It is a priceless gift when someone shows you a gospel treasure hidden in plain sight in the Bible. My good friend, Jameson Nass, just did this for me in his excellent sermon on the tower of Babel from Genesis 11. His insights were so helpful that I want to share a few of them with you.
When Our Aim Is Our Name
You know the Tower of Babel story. The ancient people living on the plain of Shinar said,
Come, let us build ourselves a city and a tower with its top in the heavens, and let us make a name for ourselves, lest we be dispersed over the face of the whole earth. (Genesis 11:4)
The Mesopotamians' had one aim: to make a name for themselves. God is not present in their aim. They are aiming at their own greatness.
And in these ancient Babel-onians we can see a picture of ourselves. Like them, we are sinners too often full of pride and selfish ambition, giving way too much thought about what others think about us and what our legacy will be. Like them, we too often have a ridiculous, exaggerated desire for our own glory and can put great effort into marshaling our resources and systems to achieve it.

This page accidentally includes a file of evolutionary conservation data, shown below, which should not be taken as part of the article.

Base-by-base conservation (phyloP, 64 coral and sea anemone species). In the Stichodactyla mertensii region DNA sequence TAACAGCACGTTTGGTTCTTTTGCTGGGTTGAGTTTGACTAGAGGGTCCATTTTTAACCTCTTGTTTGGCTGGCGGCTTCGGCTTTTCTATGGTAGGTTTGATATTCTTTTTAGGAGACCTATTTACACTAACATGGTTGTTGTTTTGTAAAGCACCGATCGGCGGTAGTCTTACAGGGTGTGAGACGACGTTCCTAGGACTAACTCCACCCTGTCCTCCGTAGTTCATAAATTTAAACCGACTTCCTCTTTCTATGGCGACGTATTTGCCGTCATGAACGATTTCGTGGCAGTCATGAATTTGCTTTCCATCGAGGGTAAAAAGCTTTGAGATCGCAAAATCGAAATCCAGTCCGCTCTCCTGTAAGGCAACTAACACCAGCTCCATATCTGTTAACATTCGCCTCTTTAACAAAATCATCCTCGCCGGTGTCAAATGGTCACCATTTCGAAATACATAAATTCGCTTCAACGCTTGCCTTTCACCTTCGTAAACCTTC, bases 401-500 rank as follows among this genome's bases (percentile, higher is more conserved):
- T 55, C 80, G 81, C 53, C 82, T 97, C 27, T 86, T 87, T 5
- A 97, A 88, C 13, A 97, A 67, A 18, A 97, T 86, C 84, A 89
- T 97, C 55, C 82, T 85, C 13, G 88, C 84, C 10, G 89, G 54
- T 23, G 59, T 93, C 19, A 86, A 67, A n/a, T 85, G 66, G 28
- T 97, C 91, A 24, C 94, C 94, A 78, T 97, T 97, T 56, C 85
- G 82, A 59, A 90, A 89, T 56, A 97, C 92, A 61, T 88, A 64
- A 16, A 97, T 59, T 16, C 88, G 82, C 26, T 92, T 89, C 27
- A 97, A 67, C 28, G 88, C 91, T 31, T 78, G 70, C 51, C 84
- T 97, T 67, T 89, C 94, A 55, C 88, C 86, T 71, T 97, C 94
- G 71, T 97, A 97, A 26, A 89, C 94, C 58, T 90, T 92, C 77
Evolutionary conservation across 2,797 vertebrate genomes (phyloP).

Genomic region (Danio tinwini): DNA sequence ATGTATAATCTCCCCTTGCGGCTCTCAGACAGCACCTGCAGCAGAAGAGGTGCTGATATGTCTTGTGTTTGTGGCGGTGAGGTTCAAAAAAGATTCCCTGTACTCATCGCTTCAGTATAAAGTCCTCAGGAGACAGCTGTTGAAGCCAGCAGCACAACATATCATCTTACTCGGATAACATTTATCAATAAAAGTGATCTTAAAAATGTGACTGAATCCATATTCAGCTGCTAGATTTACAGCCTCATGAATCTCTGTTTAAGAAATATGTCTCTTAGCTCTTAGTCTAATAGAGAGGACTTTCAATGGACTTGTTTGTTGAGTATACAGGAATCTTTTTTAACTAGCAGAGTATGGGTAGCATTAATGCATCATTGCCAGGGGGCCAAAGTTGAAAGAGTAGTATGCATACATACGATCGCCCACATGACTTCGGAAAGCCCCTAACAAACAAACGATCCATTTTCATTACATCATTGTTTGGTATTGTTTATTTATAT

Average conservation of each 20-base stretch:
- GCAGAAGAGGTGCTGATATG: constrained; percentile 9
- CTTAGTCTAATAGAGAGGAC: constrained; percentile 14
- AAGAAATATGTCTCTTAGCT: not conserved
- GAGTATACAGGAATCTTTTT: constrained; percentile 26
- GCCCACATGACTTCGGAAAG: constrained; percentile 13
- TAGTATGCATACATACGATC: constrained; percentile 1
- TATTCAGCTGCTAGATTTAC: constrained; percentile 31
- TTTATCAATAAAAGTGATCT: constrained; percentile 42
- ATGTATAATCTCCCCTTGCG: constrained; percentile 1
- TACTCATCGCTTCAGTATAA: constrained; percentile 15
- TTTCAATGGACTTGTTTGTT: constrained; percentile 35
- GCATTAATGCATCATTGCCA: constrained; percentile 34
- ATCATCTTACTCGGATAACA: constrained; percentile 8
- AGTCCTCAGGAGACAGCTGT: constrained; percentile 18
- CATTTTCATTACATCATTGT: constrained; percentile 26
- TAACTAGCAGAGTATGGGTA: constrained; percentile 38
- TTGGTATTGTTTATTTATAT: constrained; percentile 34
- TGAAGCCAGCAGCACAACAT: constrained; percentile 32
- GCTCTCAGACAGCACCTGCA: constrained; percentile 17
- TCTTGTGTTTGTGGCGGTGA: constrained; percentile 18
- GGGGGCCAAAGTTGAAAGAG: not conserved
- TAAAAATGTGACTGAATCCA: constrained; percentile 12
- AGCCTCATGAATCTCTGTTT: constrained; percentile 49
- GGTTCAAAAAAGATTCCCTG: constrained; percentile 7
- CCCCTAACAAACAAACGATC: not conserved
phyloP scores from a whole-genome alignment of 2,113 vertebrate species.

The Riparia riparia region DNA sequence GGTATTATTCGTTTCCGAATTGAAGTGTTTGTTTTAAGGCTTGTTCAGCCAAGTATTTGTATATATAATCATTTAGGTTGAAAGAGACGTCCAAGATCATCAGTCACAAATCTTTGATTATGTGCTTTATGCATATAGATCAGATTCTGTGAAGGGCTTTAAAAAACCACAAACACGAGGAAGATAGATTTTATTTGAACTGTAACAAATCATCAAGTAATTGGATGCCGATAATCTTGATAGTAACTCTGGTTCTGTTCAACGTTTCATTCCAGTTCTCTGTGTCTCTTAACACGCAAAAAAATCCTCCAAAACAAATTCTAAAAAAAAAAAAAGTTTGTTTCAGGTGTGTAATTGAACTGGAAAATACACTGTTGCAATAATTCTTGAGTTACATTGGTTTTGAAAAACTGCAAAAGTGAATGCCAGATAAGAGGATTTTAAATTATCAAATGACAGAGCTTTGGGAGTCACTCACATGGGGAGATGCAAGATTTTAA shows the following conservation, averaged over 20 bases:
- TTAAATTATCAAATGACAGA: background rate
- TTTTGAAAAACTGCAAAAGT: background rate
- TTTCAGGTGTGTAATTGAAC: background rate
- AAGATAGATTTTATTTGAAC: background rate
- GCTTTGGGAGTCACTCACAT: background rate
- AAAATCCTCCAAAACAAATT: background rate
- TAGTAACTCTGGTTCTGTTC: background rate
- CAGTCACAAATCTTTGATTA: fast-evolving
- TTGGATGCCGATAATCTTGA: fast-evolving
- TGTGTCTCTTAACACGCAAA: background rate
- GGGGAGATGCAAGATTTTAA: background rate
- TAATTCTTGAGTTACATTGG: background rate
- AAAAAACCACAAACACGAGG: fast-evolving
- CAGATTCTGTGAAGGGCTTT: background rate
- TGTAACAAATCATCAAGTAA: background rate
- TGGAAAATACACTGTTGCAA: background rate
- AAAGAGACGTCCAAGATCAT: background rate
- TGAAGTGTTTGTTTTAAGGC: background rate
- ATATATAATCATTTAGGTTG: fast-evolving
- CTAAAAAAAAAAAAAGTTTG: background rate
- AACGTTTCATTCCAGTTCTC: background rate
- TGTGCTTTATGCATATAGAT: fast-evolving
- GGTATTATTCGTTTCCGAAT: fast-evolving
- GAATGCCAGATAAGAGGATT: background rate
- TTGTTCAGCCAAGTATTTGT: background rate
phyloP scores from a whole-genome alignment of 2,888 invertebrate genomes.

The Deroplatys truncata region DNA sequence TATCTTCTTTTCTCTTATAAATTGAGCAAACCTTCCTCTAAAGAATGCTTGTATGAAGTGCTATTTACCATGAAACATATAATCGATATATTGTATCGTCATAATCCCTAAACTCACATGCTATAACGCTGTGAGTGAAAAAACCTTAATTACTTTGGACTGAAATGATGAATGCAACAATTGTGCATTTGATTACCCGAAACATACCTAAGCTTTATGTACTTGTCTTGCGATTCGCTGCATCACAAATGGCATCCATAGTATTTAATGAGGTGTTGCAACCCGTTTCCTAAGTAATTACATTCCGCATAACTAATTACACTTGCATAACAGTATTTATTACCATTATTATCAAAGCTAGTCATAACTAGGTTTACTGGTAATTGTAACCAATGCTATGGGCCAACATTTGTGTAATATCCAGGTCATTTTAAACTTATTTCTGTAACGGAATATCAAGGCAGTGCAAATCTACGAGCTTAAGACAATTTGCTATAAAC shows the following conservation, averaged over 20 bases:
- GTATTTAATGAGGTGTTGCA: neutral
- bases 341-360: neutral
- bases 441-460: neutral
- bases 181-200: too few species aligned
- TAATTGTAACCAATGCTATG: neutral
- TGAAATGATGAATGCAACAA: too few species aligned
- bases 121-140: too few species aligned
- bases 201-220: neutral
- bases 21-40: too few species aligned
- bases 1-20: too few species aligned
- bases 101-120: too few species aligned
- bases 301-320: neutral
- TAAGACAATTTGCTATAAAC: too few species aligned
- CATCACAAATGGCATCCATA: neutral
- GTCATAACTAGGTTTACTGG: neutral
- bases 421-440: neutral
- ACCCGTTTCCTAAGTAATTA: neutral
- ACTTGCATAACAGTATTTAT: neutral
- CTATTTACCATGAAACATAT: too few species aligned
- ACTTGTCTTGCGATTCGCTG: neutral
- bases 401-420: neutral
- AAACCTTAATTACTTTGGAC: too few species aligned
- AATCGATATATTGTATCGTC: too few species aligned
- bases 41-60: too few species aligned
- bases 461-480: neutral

God Will Mercifully Mess Up Our Aim
But here's how God responded to the Ziggurat of human pride:
"And the Lᴏʀᴅ came down to see the city and the tower, which the children of man had built." (Genesis 11:5)
The fact that God "came down" to view what men had built puts us all in our place. As Nass eloquently said, "God always has to 'come down' to examine our anthill achievements built in the sidewalk cracks of his creation."